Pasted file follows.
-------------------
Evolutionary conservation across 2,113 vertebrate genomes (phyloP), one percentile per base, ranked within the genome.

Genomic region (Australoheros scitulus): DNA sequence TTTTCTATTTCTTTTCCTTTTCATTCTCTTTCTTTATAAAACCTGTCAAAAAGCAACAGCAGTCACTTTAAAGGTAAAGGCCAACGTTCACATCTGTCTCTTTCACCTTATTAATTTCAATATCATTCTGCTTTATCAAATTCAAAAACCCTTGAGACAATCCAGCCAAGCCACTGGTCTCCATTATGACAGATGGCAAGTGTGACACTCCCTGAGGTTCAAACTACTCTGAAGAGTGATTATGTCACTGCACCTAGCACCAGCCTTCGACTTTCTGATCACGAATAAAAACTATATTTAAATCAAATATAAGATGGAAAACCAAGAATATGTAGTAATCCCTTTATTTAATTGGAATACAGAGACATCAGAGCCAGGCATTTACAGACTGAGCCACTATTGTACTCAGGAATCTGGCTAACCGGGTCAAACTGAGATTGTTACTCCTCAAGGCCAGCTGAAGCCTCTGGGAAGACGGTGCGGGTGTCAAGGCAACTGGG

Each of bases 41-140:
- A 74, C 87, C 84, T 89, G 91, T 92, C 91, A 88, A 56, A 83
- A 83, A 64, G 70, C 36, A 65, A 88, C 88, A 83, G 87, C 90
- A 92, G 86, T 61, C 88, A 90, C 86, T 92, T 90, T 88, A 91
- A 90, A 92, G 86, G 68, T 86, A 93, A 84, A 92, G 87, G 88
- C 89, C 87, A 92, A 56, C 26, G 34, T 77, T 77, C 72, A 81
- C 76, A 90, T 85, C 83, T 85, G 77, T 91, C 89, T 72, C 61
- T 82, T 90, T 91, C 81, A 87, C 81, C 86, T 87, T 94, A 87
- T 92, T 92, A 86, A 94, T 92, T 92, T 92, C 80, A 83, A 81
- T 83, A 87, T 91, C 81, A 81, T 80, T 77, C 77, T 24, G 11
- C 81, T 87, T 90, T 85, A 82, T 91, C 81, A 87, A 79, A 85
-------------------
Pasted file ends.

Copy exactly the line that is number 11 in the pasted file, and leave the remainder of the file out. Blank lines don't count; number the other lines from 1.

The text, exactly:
- T 92, T 92, A 86, A 94, T 92, T 92, T 92, C 80, A 83, A 81